Patient Experience of Care

A  growing number of RHICs are also collecting and reporting information that focuses on consumers’ experience with healthcare services. For example:

  • In 2013, Minnesota Community Measurement released the results of the nation’s first and largest statewide patient experience survey. It included more than 230,000 patient-completed surveys on patient experience of care from 651 clinics around Minnesota. It utilized the CG-CAHPS survey, a national standard for objective reporting of patient experience and the results were posted on MNCM’s MN HealthScores website (link to The next round of results will be released in 2015.

Regional Health Improvement Collaborative reports on patient experience:  Albuquerque, California, Detroit, IowaMassachusetts, Memphis, Minnesota, Seattle, Health Care Improvement Foundation, Wisconsin

Cost of Healthcare Services

Some RHICs are developing measures of the cost of healthcare services, such as the prices charged for individual services, the extent to which the most cost-effective services are used, and the total number of services used to address a particular healthcare issue. For example:

  • Minnesota Community Measurement reports on the costs at different healthcare providers for procedures ranging from colonoscopies to labor and delivery.
  • Quality Quest for Health reports on the rate at which physicians prescribe generic drugs for their patients. Generic prescribing rates are reported for primary care physicians and a number of specialties.
  • Washington Health Alliance was chosen by the state of Washington’s Bureau of Insurance to produce transparent pricing information. Read article

Regional Health Improvement Collaborative reports on cost of healthcare services:  Detroit, Illinois,  Memphis, Minnesota, Rochester/Finger Lakes, Wisconsin

Disparities in Performance

Some RHICs are reporting on differences in the quality of care for different types of patients. For example:

RHIC reports on disparities in performance: Cleveland, Seattle, Regional Health Improvement Collaborative

Using Measurement to Improve Performance

It is important to recognize that Regional Health Improvement Collaboratives are not only collecting and publicly reporting an extensive array of quality measures, they are also actively using those measures with providers to encourage improvements in the quality of healthcare in their communities. In many cases, the measures have been developed specifically to support a local quality improvement initiative, rather than the other way around. For example:

  • Minnesota Community Measurement is measuring the remission rate from depression as part of a major, successful community initiative to improve the treatment of individuals with depression.
    Depression Scores
  • The Integrated Healthcare Association (IHA) in California assembles quality and utilization information to support the largest non-government pay-for-performance (P4P) system in the country, involving 221 physician organizations and 35,000 physicians. IHA runs the program on behalf of eight commercial health plans representing 10 million insured persons. IHA is responsible for collecting and aggregating data, deplying a common measure set, and producing results that are used for health plan incentives to physician organizations, public reporting, and awards. Integrated Healthcare Association (IHA) has been measuring the total cost of care and resource use for over a year and reporting the results to physicians. The quality measures developed by IHA are available to the public through the California Office of the Patient Advocate.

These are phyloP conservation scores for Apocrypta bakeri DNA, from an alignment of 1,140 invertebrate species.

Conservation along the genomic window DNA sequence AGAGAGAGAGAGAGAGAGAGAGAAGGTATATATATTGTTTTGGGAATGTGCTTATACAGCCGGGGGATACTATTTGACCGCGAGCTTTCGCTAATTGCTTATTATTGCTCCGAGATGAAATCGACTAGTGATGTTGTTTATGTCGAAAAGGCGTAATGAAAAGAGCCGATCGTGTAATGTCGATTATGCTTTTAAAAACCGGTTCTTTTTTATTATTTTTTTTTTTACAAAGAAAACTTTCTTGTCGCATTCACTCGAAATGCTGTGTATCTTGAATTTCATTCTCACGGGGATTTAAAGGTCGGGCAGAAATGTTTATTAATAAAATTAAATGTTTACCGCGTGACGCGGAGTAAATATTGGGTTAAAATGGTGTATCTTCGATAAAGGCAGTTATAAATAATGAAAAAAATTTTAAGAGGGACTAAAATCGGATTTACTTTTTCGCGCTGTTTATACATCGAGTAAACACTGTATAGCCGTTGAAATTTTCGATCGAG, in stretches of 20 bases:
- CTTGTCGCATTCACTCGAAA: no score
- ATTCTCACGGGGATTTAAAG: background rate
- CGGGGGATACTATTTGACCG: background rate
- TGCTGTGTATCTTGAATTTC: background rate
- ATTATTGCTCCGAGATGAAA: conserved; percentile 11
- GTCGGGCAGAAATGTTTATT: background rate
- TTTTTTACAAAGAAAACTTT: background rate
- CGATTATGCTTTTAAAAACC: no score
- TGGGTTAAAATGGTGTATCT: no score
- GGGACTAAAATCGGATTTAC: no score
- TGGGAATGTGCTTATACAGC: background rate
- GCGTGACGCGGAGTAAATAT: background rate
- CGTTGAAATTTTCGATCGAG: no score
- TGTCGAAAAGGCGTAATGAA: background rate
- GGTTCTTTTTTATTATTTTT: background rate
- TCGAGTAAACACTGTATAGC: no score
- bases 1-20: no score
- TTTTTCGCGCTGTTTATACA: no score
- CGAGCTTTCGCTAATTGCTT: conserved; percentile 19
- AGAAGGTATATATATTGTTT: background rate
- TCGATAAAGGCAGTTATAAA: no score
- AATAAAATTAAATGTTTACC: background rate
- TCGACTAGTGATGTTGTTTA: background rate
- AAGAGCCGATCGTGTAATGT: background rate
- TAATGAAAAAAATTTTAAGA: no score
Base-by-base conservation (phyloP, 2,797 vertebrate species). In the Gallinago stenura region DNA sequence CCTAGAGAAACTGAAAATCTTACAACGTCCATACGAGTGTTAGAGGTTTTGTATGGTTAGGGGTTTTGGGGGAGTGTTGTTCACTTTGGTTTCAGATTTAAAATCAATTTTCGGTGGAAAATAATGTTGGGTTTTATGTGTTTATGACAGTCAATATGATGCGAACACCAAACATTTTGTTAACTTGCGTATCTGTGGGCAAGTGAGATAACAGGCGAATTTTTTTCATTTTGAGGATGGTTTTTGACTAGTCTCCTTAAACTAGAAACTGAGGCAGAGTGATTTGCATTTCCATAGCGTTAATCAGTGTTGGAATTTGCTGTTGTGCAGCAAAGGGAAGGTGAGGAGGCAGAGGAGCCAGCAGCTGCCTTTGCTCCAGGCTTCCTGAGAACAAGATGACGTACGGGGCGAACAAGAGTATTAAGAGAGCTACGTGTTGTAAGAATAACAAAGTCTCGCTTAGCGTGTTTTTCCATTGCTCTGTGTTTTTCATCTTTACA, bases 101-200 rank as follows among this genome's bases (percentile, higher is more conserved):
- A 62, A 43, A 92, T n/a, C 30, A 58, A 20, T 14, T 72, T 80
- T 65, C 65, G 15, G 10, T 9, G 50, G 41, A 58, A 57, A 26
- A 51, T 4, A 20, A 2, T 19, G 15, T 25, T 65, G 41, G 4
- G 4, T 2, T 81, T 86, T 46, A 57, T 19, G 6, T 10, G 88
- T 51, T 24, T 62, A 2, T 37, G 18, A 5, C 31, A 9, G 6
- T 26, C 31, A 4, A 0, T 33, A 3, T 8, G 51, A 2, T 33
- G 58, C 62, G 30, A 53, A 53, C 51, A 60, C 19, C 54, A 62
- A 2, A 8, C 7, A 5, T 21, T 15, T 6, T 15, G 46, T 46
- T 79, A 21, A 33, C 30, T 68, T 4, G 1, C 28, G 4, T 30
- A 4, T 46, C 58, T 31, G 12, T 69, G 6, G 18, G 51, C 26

IHA Measures
  • The Oregon Health Care Quality Corporation’s Partner for Quality Care system has helped physicians better understand their patient populations and how to better manage their care. As one physician said:

    “Sometimes you just don’t know what you don’t know. I was able to use the data from Partner for Quality Care and compare it to my own patient registry. I discovered that I have patients with asthma and didn’t even know it. The bottom line is that the Partner for Quality Care data picked up patients that truly do have asthma that we’re managing inappropriately and missed by our data pull. Our office has already instituted a change in our phone advice protocol that affect how asthma medication refills are handled.”

    – RJ Gillespie, MD, FAAP, Children’s Health Alliance

    Partner for Quality Care
  • GAO Report praises RHICs for their physician-feedback systems. Download Report

More information on the roles Regional Health Improvement Collaboratives are playing in helping healthcare providers improve their performance is available here.